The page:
According to Ralph in "Lord of the Flies," what must the boys do to aid their own rescue?

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In William Golding's "Lord of the Flies," Ralph has been made the leader because of his golden appearance and his leadership qualities, one of which is his rationality.  Therefore, he insists throughout the novel that the boys build and keep a signal fire burning so that a passing ship or plane will spot it and rescue them.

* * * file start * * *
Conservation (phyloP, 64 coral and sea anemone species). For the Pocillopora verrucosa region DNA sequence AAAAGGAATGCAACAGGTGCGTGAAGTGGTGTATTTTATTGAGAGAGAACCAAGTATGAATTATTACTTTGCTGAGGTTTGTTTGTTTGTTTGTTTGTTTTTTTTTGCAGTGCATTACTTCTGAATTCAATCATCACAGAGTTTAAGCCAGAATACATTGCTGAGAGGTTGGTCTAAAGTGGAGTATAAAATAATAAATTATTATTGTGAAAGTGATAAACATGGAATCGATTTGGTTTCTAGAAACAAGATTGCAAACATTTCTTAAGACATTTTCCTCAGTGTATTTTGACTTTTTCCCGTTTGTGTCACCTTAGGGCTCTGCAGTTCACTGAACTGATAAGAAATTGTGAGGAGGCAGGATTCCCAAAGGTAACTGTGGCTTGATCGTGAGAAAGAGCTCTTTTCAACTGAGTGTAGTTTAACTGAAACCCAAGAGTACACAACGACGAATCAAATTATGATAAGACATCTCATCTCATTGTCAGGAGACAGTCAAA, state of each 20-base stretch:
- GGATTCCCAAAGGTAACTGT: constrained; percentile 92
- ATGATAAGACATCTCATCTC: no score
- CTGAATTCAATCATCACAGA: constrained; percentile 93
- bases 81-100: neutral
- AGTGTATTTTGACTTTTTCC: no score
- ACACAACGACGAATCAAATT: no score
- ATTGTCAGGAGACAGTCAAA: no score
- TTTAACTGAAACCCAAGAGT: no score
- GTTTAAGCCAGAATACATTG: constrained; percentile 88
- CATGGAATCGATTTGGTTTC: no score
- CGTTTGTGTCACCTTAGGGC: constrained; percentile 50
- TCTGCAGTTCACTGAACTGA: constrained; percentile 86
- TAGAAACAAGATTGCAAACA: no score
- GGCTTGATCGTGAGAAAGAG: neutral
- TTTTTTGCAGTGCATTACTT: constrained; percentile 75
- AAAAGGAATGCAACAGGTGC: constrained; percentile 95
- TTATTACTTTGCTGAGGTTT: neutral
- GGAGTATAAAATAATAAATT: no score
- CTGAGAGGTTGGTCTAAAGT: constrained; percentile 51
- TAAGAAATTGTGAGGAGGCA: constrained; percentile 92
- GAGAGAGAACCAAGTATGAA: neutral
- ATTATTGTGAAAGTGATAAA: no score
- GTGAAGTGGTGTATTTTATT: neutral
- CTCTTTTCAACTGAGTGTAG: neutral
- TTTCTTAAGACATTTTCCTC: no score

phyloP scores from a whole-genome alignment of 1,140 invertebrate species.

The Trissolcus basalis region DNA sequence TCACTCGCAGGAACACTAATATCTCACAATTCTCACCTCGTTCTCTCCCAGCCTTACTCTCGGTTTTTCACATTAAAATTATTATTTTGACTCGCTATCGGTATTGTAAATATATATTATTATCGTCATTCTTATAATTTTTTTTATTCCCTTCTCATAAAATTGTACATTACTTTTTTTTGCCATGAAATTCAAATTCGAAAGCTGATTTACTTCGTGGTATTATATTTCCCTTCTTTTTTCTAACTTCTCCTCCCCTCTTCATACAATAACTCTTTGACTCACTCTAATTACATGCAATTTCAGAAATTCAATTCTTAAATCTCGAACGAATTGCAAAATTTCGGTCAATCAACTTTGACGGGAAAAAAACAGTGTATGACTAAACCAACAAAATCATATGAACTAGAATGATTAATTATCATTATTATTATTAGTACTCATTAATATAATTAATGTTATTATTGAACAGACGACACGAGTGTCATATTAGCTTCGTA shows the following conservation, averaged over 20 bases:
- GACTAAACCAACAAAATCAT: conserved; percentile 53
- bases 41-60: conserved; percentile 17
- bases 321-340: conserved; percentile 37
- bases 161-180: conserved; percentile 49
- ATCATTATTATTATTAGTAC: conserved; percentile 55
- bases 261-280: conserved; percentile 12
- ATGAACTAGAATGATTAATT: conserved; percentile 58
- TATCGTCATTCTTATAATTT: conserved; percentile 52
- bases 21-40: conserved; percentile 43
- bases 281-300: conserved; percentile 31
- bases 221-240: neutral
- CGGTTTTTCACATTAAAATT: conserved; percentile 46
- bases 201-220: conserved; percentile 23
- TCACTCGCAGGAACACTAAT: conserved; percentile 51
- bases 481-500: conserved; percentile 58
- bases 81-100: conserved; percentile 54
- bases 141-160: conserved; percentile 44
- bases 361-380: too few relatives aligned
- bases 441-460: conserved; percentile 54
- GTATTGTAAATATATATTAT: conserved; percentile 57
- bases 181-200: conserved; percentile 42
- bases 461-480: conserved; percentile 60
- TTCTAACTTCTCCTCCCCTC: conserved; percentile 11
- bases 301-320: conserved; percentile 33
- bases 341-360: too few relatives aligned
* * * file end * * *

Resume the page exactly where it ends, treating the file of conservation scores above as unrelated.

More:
As the narrative develops, the signal fire becomes a dividing line between Ralph, Piggy, Simon, and others and the hunters who turn savage led by Jack and the sadistic Roger.  As this savage faction gains influence, the signal fire is allowed to go out because the boys have gone to join in the hunt. Ralph reasserts his authority and the fire is rekindled.  Later, when Jack and Roger and the others gain control of the mountain, the fire again is threatened.  But Piggy--ever the thinking man--suggests that they build the fire by the seashore, an area they can protect.

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